Most Common Hearing Disorders that You Should Get Treated to Minimize Hearing Loss and Ear Damage

Most Common Hearing Disorders that You Should Get Treated to Minimize Hearing Loss and Ear Damage

Ears are responsible for much more than functions like hearing. Unlike the common and popular notion that our body is balanced by legs, the truth is that ears are the organs that actually control body functions that include balancing. It’s necessary for the ears to function smoothly for the body to continue functioning without any sort of disturbance. Easier said than done, though, in today’s world – constant use of earphones and daily exposure to loud noises in traffic lead to troubled hearing. The worst part of these situations is that you won’t be able to recognise that you’ve developed some sort of hearing disorder until symptoms start showing up. In fact, people also have a tendency to ignore the symptoms until they really start interfering with everyday life. 

It’s clear as a summer sky, that more than anything, it’s ignorance that many disorders – that could have been detected early on – are discovered very late. Which is why audiologists insist on getting the ears checked once in every six months to ensure that there’s nothing wrong. 

When talking about things that could possibly go wrong with ears, it’s mostly the following three conditions that are being discussed about.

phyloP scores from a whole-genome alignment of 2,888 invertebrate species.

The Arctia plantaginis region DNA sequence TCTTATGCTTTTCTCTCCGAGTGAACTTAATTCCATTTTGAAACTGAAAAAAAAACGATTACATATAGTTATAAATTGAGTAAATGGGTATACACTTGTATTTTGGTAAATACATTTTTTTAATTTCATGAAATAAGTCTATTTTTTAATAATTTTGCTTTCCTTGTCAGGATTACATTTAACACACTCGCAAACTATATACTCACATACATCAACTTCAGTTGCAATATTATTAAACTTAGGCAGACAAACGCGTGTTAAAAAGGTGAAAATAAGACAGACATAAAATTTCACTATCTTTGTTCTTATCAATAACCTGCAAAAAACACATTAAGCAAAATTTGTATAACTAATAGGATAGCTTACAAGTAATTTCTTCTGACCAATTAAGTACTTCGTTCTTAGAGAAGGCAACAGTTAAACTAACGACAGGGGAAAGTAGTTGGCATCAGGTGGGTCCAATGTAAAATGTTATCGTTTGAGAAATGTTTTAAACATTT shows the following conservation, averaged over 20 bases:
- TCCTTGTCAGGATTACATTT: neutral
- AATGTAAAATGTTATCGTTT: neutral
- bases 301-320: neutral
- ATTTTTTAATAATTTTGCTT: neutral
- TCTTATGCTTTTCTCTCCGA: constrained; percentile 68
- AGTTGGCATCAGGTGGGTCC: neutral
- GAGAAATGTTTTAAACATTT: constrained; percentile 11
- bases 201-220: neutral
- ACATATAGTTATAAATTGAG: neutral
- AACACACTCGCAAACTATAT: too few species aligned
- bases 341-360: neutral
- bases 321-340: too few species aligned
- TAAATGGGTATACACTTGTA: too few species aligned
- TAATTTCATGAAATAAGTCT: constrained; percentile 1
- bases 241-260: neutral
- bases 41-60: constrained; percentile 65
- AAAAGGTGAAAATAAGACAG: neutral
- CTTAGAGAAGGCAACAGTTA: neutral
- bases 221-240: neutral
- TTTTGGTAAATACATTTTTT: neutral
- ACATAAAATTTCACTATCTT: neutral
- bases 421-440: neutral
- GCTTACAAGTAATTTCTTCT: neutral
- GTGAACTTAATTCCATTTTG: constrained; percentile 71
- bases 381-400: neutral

1. Auditory Processing Disorder 
  2. Tinnitus and Hyperacusis
  3. Vertigo and balance problems

If you’re an aware individual who takes your health seriously, then the elaborations below are just the right things for you to know. 

Auditory Processing Disorder 

Unlike hearing loss over the entire range of hearing frequency – 20hz to 20khz – this one is better explained in terms of performance limitations. For example, a person suffering from APD will suffer from either of the following conditions that’s not related to hearing loss at all.

  • Inability for auditory discrimination.
  • Inability to identify auditory patterns.
  • Inability to identify auditory sequential organization.

In layman terms, APD is the inability to perform and perceive certain auditory functions related to a particular skill set. 

Tinnitus Disorder

Most commonly found in musicians and music lovers, tinnitus is a perception of ringing noise in the ears with no actual source of origin at all. Whilst this disorder cannot be reversed, proper high-tech evaluation techniques at clinics like the Audiologie Centre Ouest évaluation acouphène clinic are able to identify the extent of the disorder. Based on the extent, audiologists suggest rehabilitation programs. 

Vertigo Disorder 

Vertigo disorder is related to balancing problems, not hearing loss. The most common indications that you might be suffering from it are:

  • Feeling dizzy and nauseous every time you move your head.
  • Inability to perceive the direction of the sound.

Under such scenarios, an audiologist performs the following tests that are needed to determine the further course of the treatment.

  • Videonystagmography (VNG).
  • Oculomotor assessment.
  • BPPV.

So, our recommendation would be to get your ears checked by specialists periodically to protect hearing as much as possible.

Johnny Burrell